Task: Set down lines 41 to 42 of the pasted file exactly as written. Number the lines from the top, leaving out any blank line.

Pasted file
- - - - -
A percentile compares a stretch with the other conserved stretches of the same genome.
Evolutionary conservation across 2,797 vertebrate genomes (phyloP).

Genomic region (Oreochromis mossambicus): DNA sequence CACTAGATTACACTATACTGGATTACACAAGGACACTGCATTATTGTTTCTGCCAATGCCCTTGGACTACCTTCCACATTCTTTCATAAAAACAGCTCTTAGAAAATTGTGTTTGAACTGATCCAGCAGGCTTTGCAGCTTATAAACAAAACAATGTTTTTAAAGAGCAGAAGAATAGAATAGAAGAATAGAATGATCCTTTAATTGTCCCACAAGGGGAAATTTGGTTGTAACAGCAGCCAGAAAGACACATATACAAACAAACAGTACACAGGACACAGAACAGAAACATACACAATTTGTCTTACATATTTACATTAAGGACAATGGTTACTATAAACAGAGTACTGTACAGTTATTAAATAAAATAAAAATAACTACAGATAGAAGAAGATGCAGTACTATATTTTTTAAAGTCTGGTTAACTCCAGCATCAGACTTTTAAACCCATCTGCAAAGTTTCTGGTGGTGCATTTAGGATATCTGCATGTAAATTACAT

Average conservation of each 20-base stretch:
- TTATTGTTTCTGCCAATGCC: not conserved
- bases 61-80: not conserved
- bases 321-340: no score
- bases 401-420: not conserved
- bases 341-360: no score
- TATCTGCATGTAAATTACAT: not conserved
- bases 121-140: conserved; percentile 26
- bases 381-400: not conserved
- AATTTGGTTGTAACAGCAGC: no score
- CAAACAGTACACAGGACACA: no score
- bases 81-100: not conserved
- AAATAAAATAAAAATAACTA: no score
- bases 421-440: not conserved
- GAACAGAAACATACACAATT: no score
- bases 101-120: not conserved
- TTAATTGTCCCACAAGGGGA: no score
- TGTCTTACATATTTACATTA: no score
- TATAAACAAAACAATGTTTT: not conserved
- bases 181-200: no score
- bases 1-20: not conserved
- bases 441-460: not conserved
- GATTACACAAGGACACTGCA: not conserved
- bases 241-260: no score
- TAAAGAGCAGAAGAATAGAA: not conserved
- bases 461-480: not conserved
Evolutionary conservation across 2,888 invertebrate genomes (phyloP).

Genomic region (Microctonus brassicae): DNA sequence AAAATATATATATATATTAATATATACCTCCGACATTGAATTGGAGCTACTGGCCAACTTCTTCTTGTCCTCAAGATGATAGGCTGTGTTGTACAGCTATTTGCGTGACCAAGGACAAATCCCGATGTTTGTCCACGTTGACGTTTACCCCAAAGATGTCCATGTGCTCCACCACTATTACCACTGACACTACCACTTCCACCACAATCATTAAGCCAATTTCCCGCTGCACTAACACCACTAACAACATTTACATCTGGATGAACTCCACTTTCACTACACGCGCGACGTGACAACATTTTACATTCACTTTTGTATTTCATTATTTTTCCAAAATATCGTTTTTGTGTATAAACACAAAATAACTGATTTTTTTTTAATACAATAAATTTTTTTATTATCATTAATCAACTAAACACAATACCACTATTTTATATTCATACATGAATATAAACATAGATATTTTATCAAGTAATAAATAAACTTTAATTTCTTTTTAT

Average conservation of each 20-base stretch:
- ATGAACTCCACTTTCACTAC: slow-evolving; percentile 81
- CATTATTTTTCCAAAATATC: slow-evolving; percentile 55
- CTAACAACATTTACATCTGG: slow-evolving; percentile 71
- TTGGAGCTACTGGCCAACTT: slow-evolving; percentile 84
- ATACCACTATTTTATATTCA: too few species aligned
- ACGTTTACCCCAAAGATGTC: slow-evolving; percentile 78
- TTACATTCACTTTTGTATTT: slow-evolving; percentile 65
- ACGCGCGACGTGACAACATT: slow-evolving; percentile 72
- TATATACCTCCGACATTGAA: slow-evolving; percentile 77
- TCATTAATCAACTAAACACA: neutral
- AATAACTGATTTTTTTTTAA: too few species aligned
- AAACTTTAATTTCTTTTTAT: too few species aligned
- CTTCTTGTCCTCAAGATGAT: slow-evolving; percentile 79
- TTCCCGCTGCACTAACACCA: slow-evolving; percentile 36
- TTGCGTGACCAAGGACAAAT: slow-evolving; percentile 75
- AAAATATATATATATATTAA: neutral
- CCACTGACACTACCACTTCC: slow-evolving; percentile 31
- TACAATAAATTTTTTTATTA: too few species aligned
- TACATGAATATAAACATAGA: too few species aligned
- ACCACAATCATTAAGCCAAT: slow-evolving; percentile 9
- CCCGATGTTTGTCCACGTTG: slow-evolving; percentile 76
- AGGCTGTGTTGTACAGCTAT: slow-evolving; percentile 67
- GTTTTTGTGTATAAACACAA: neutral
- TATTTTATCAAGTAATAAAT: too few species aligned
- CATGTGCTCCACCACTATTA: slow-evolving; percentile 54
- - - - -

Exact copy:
- TATATACCTCCGACATTGAA: slow-evolving; percentile 77
- TCATTAATCAACTAAACACA: neutral